Bill Herbst, the John Monroe Van Vleck Professor of Astronomy, and James Greenwood, assistant professor of earth and environmental sciences, co-authored an article published in the planetary science journal Icarus. Their article, “A New Mechanism for Chondrule Formation: Radiative Heating by Hot Planetesimals” grew out of research seminars from the recently introduced Planetary Science graduate concentration and minor at Wesleyan.
Their work focused on chondrules, or tiny spheres of molten rock that permeate primitive meteorites and date to very close to the beginning of the solar system.
For decades, the existence of chondrules has puzzled astrophysicists and cosmochemists as no obvious heat source exists at the time and location of their formation. Herbst and Greenwood set out to find this elusive heat source by combining their expertise in astronomy and earth science, respectively.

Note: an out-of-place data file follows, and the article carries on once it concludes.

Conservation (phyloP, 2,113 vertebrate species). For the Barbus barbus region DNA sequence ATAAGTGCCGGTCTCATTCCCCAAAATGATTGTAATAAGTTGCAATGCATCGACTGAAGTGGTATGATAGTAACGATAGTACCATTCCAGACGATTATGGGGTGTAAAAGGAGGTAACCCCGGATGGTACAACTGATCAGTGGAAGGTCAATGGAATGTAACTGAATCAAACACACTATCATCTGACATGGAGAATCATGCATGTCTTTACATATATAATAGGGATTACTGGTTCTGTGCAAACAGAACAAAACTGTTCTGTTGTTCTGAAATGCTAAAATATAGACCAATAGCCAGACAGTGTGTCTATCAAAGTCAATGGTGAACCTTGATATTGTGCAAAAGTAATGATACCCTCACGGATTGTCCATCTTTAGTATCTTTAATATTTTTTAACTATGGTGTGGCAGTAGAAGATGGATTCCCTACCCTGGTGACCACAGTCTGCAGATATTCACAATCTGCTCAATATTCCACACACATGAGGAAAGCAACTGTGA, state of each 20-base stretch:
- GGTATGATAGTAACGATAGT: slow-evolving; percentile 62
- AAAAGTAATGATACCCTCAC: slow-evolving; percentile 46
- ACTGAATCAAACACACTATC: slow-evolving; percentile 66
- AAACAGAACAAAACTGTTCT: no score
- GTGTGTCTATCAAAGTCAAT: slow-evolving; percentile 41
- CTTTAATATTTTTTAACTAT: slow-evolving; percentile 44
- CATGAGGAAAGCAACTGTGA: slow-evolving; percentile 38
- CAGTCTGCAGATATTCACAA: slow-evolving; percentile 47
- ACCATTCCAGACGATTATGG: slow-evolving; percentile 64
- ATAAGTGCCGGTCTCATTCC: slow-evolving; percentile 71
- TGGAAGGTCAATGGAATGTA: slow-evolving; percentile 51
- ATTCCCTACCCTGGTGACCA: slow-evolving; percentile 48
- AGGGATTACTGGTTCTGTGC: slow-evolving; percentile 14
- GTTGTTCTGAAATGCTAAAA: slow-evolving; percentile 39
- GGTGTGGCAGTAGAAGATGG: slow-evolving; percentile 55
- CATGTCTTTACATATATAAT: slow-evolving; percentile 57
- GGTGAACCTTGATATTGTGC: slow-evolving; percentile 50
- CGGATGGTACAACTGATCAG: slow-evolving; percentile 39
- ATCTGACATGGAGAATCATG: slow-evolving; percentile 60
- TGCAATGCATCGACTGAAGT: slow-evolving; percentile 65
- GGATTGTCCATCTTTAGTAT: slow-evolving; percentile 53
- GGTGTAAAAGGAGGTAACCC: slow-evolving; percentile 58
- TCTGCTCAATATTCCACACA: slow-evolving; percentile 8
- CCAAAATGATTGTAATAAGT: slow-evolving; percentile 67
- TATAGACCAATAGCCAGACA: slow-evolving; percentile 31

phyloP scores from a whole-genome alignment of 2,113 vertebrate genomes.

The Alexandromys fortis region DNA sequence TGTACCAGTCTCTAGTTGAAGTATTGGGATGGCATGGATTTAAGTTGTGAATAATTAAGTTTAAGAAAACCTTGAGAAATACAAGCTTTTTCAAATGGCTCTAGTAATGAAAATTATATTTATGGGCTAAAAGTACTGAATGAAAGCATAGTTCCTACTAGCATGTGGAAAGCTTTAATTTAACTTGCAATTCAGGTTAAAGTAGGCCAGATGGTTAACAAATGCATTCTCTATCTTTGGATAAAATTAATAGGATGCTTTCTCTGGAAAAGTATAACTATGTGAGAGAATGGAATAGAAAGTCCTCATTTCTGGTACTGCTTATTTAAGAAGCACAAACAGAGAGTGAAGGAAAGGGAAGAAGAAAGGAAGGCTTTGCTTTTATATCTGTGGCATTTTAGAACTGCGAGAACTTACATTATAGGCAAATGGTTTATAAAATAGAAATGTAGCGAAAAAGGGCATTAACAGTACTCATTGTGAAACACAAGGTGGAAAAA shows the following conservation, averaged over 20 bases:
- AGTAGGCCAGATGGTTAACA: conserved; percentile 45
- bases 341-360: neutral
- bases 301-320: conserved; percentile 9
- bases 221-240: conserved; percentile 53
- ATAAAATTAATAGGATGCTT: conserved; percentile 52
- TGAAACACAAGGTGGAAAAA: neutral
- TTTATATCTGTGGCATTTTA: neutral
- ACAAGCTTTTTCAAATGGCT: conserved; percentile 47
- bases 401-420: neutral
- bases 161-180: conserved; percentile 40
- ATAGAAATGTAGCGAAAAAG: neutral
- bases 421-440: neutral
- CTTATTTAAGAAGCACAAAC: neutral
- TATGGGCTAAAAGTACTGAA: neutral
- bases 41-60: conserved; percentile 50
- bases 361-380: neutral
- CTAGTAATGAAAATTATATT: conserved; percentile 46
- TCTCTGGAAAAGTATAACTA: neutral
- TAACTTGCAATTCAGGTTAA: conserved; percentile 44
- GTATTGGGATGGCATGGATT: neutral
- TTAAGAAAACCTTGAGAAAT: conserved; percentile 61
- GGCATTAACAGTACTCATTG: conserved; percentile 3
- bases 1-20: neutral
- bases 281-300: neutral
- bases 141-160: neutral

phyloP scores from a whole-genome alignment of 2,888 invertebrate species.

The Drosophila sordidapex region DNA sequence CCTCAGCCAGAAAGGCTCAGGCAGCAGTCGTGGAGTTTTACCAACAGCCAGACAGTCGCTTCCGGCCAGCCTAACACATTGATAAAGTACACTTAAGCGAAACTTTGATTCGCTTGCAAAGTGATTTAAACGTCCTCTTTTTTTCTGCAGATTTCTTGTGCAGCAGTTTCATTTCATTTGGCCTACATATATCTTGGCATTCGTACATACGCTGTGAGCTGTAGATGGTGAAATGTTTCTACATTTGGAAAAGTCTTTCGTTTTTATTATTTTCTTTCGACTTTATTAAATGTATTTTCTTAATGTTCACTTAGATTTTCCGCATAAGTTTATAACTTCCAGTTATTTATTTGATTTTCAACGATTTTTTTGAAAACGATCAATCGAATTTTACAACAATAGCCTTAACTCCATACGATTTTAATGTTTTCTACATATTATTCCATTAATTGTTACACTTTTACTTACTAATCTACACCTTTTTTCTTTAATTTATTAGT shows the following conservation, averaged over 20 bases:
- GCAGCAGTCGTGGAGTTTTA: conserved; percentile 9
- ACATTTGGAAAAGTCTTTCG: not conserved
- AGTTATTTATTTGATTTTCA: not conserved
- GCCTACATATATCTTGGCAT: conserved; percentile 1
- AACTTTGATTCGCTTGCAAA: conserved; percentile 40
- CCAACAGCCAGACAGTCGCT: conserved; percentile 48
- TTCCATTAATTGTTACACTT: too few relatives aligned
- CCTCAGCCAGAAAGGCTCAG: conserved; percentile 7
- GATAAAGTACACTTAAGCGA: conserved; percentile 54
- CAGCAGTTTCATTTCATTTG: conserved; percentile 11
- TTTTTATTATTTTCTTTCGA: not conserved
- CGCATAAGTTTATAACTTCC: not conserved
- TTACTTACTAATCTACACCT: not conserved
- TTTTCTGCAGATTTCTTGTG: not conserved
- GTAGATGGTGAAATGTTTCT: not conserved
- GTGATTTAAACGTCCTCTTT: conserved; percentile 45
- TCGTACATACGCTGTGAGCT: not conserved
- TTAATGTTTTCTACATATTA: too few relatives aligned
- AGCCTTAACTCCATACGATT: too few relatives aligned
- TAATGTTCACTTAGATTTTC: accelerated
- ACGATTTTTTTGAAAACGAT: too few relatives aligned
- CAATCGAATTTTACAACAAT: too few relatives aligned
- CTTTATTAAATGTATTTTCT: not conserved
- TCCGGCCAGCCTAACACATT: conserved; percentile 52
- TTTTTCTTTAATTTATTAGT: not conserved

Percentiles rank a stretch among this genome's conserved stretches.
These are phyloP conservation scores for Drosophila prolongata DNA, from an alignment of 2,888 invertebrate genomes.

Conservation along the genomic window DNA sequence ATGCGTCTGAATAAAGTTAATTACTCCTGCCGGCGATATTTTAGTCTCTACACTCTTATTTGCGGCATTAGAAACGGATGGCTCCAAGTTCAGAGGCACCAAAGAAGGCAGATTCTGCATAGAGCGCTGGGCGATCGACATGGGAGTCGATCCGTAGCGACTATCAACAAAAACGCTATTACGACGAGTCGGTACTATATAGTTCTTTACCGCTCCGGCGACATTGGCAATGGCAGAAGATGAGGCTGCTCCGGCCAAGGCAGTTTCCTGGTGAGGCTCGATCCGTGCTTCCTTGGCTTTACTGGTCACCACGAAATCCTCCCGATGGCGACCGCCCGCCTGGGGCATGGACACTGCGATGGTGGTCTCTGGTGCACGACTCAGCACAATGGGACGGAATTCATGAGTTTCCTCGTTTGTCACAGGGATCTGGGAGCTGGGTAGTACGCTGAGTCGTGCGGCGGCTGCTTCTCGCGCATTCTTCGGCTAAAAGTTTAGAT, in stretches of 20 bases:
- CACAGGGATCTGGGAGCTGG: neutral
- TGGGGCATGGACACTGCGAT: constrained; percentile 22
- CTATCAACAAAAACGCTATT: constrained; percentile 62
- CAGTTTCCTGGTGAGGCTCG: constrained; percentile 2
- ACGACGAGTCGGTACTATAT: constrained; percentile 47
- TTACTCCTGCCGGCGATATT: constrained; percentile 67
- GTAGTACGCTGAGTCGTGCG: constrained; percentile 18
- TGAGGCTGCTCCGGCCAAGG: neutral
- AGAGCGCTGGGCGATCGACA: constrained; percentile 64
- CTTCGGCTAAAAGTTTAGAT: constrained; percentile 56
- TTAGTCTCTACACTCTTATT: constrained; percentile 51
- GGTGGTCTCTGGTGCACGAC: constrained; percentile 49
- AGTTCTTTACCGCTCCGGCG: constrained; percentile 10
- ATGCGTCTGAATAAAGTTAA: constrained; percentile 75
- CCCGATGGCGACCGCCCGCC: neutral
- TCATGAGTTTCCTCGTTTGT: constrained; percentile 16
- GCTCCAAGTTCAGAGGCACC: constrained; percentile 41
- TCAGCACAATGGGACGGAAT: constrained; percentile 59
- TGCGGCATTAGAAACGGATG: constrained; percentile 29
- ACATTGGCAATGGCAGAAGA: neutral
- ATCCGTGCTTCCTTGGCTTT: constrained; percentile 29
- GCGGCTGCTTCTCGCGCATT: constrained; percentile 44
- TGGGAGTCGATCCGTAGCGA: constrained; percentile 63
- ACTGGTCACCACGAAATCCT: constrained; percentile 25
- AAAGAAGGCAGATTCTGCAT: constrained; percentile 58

“It could be that the heat source is hot lava — oceans of magma– that may appear on nascent planets in their earliest days. The heat source is radioactive decay of a short-lived isotope of Aluminum, incubated in planetesimals with the size of small asteroids and brought to the surface as molten rock,” Herbst said.
Most of the material available for planet formation ends up on a planet very early on. A few “lucky bits,” represented by the primitive meteorites, avoided collision with a planet until just recently.
“It is, perhaps, not surprising that many, if not all of them, had a close encounter with a hot planetesimal that produced the chondrules and, likely, the chondritic meteorite in which they are embedded,” he said.